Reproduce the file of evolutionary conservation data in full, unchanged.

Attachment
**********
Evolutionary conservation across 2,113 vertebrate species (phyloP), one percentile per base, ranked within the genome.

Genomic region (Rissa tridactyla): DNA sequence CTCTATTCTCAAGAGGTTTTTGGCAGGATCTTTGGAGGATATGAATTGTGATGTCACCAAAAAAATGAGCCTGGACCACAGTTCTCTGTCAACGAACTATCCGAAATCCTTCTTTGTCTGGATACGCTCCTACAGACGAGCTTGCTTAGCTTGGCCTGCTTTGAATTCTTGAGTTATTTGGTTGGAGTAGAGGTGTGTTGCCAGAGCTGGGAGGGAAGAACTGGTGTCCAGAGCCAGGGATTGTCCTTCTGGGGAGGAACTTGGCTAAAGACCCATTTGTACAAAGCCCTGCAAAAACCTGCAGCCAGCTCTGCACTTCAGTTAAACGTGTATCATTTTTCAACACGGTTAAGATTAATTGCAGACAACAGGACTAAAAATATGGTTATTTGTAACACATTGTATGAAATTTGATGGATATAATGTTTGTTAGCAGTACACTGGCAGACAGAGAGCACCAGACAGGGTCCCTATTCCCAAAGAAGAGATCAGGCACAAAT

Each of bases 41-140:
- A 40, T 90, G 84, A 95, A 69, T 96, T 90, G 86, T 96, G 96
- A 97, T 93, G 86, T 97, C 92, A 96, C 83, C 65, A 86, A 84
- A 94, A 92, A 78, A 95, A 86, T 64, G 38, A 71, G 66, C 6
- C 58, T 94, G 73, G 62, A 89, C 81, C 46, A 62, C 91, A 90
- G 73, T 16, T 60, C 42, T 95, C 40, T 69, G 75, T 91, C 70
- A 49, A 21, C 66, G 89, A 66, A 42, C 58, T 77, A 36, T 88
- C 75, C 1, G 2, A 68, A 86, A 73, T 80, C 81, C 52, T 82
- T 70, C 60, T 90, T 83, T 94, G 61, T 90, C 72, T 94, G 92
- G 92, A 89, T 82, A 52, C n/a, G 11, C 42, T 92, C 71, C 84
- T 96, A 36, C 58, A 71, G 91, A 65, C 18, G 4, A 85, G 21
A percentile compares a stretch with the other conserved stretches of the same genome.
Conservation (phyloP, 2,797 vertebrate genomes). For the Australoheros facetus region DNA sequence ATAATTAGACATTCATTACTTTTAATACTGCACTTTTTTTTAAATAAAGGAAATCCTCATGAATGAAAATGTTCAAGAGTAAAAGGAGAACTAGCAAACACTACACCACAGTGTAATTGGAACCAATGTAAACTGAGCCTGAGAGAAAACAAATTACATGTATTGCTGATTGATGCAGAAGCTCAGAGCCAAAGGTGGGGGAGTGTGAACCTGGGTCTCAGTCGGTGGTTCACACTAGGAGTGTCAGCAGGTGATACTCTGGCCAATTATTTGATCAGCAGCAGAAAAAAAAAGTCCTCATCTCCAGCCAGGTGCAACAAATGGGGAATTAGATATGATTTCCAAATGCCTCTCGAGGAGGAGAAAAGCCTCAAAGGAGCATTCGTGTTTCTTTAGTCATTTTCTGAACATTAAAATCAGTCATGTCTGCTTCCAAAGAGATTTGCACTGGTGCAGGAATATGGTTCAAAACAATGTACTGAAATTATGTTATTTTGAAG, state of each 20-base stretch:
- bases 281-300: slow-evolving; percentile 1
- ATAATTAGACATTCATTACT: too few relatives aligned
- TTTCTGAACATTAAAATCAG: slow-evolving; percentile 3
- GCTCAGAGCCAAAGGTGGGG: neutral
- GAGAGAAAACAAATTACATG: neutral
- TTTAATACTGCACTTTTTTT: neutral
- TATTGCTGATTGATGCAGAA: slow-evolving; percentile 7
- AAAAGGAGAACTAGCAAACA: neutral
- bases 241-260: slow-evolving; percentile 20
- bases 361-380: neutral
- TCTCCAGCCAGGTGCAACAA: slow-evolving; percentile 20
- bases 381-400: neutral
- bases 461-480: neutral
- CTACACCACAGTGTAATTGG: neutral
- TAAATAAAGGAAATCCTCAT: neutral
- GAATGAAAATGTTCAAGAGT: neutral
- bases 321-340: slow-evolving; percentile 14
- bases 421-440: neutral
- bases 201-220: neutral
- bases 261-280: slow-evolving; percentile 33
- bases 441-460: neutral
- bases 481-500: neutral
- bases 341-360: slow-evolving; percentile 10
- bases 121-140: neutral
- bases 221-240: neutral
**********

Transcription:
Evolutionary conservation across 2,113 vertebrate species (phyloP), one percentile per base, ranked within the genome.

Genomic region (Rissa tridactyla): DNA sequence CTCTATTCTCAAGAGGTTTTTGGCAGGATCTTTGGAGGATATGAATTGTGATGTCACCAAAAAAATGAGCCTGGACCACAGTTCTCTGTCAACGAACTATCCGAAATCCTTCTTTGTCTGGATACGCTCCTACAGACGAGCTTGCTTAGCTTGGCCTGCTTTGAATTCTTGAGTTATTTGGTTGGAGTAGAGGTGTGTTGCCAGAGCTGGGAGGGAAGAACTGGTGTCCAGAGCCAGGGATTGTCCTTCTGGGGAGGAACTTGGCTAAAGACCCATTTGTACAAAGCCCTGCAAAAACCTGCAGCCAGCTCTGCACTTCAGTTAAACGTGTATCATTTTTCAACACGGTTAAGATTAATTGCAGACAACAGGACTAAAAATATGGTTATTTGTAACACATTGTATGAAATTTGATGGATATAATGTTTGTTAGCAGTACACTGGCAGACAGAGAGCACCAGACAGGGTCCCTATTCCCAAAGAAGAGATCAGGCACAAAT

Each of bases 41-140:
- A 40, T 90, G 84, A 95, A 69, T 96, T 90, G 86, T 96, G 96
- A 97, T 93, G 86, T 97, C 92, A 96, C 83, C 65, A 86, A 84
- A 94, A 92, A 78, A 95, A 86, T 64, G 38, A 71, G 66, C 6
- C 58, T 94, G 73, G 62, A 89, C 81, C 46, A 62, C 91, A 90
- G 73, T 16, T 60, C 42, T 95, C 40, T 69, G 75, T 91, C 70
- A 49, A 21, C 66, G 89, A 66, A 42, C 58, T 77, A 36, T 88
- C 75, C 1, G 2, A 68, A 86, A 73, T 80, C 81, C 52, T 82
- T 70, C 60, T 90, T 83, T 94, G 61, T 90, C 72, T 94, G 92
- G 92, A 89, T 82, A 52, C n/a, G 11, C 42, T 92, C 71, C 84
- T 96, A 36, C 58, A 71, G 91, A 65, C 18, G 4, A 85, G 21
A percentile compares a stretch with the other conserved stretches of the same genome.
Conservation (phyloP, 2,797 vertebrate genomes). For the Australoheros facetus region DNA sequence ATAATTAGACATTCATTACTTTTAATACTGCACTTTTTTTTAAATAAAGGAAATCCTCATGAATGAAAATGTTCAAGAGTAAAAGGAGAACTAGCAAACACTACACCACAGTGTAATTGGAACCAATGTAAACTGAGCCTGAGAGAAAACAAATTACATGTATTGCTGATTGATGCAGAAGCTCAGAGCCAAAGGTGGGGGAGTGTGAACCTGGGTCTCAGTCGGTGGTTCACACTAGGAGTGTCAGCAGGTGATACTCTGGCCAATTATTTGATCAGCAGCAGAAAAAAAAAGTCCTCATCTCCAGCCAGGTGCAACAAATGGGGAATTAGATATGATTTCCAAATGCCTCTCGAGGAGGAGAAAAGCCTCAAAGGAGCATTCGTGTTTCTTTAGTCATTTTCTGAACATTAAAATCAGTCATGTCTGCTTCCAAAGAGATTTGCACTGGTGCAGGAATATGGTTCAAAACAATGTACTGAAATTATGTTATTTTGAAG, state of each 20-base stretch:
- bases 281-300: slow-evolving; percentile 1
- ATAATTAGACATTCATTACT: too few relatives aligned
- TTTCTGAACATTAAAATCAG: slow-evolving; percentile 3
- GCTCAGAGCCAAAGGTGGGG: neutral
- GAGAGAAAACAAATTACATG: neutral
- TTTAATACTGCACTTTTTTT: neutral
- TATTGCTGATTGATGCAGAA: slow-evolving; percentile 7
- AAAAGGAGAACTAGCAAACA: neutral
- bases 241-260: slow-evolving; percentile 20
- bases 361-380: neutral
- TCTCCAGCCAGGTGCAACAA: slow-evolving; percentile 20
- bases 381-400: neutral
- bases 461-480: neutral
- CTACACCACAGTGTAATTGG: neutral
- TAAATAAAGGAAATCCTCAT: neutral
- GAATGAAAATGTTCAAGAGT: neutral
- bases 321-340: slow-evolving; percentile 14
- bases 421-440: neutral
- bases 201-220: neutral
- bases 261-280: slow-evolving; percentile 33
- bases 441-460: neutral
- bases 481-500: neutral
- bases 341-360: slow-evolving; percentile 10
- bases 121-140: neutral
- bases 221-240: neutral